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George Clooney isn't one to forgive easily.
The 53-year-old, two-time Academy Award winner wrote an op-ed slamming the Daily Mail for publishing an article claiming that his future mother-in-law is opposed to his upcoming marriage to human rights lawyer Amal Alamuddin due to her religious beliefs.
The British publication apologized, but said the "story was not a fabrication but supplied in good faith by a reputable and trusted freelance journalist." The Daily Mail also removed the article from its website and vowed to investigate further.
Clooney fired off a second op-ed, via USA Today, just after midnight Friday.
"There is one constant when a person or company is caught doing something wrong. The coverup is always worse," he wrote. "In this case, the Daily Mail has printed an apology for insinuating religious tensions where there are none. In the apology, managing editor Charles Garside claims that the article was 'not a fabrication,' but 'based the story on conversations with senior members of the Lebanese community.' The problem is that none of that is true. The original story never cites that source, but instead goes out of its way to insist on four different occasions that 'a family friend' spoke directly to the Mail. A 'family friend' was the source. So either they were lying originally or they're lying now."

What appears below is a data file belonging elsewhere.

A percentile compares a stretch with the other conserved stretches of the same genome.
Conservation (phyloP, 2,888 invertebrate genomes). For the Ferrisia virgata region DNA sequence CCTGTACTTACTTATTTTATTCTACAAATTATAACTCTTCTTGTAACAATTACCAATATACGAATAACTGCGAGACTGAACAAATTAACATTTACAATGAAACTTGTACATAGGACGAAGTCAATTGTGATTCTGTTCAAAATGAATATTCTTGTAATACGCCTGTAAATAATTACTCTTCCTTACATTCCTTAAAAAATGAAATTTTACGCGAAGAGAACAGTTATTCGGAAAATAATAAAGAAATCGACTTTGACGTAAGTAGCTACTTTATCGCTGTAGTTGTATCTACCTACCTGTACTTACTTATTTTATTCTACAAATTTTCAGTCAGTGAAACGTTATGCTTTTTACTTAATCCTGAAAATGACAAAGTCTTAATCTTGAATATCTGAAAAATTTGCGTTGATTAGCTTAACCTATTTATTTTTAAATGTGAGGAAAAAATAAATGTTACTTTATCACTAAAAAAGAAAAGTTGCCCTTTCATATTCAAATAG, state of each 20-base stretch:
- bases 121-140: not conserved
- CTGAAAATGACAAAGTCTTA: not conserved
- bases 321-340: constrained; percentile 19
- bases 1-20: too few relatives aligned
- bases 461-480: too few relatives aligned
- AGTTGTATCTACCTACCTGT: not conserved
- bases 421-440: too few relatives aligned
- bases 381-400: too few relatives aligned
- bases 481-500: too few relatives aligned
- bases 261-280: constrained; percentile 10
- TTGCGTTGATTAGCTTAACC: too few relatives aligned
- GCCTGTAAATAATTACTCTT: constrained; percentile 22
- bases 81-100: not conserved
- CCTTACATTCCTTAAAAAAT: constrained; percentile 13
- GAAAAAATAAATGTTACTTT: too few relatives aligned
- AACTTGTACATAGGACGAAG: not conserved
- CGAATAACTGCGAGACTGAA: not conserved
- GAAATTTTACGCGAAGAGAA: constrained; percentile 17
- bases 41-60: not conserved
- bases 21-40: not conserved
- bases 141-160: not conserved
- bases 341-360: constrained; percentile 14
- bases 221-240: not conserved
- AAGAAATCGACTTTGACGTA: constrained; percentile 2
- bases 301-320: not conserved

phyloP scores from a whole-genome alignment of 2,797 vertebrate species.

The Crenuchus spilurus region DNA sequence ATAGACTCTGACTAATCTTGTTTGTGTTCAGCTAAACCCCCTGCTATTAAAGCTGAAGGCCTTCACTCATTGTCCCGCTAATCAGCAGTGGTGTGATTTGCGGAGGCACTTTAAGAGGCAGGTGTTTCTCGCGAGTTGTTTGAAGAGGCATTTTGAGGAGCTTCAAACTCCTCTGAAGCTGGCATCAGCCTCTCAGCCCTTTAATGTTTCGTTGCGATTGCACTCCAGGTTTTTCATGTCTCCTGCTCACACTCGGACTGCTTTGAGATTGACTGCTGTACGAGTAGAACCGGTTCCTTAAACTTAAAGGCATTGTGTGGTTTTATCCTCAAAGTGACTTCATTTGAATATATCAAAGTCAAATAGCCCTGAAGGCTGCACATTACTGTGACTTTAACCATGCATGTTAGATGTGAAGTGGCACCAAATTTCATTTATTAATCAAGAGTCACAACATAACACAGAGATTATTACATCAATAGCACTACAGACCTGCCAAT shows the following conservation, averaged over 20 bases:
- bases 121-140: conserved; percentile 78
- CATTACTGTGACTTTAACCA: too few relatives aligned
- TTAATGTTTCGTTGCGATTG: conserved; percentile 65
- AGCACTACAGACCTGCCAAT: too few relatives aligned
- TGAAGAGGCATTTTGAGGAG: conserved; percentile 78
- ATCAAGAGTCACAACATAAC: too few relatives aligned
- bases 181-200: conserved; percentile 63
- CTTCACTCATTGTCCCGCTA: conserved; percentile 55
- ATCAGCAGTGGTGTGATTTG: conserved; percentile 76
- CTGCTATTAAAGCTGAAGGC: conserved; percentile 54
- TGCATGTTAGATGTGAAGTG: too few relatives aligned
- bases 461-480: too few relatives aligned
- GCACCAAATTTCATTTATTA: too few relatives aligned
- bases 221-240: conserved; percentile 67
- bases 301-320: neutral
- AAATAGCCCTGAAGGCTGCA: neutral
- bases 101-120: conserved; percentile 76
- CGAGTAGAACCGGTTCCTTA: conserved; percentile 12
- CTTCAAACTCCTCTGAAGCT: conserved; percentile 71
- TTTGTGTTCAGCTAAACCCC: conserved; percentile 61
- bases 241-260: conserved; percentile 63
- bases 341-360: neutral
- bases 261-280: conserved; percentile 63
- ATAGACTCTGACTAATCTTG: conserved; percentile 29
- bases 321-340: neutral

Clooney then referenced an article published on Apr. 28, 2014, where reporter Richard Spillett wrote that "Ramzi, (Amal's father), married outside the Druze faith," and a family friend said that "Baria, (Amal's mom), is not Druze." According to the Gravity actor, "The Mail knew the story in question was false and printed it anyway." He added, "What separates this from all of the ridiculous things the Mail makes up is that now, by their own admission, it can be proved to be a lie. In fact, a premeditated lie."
"So I thank the Mail for its apology. Not that I would ever accept it, but because in doing so they've exposed themselves as the worst kind of tabloid," Clooney concluded in his scathing op-ed. "One that makes up its facts to the detriment of its readers and to all the publications that blindly reprint them."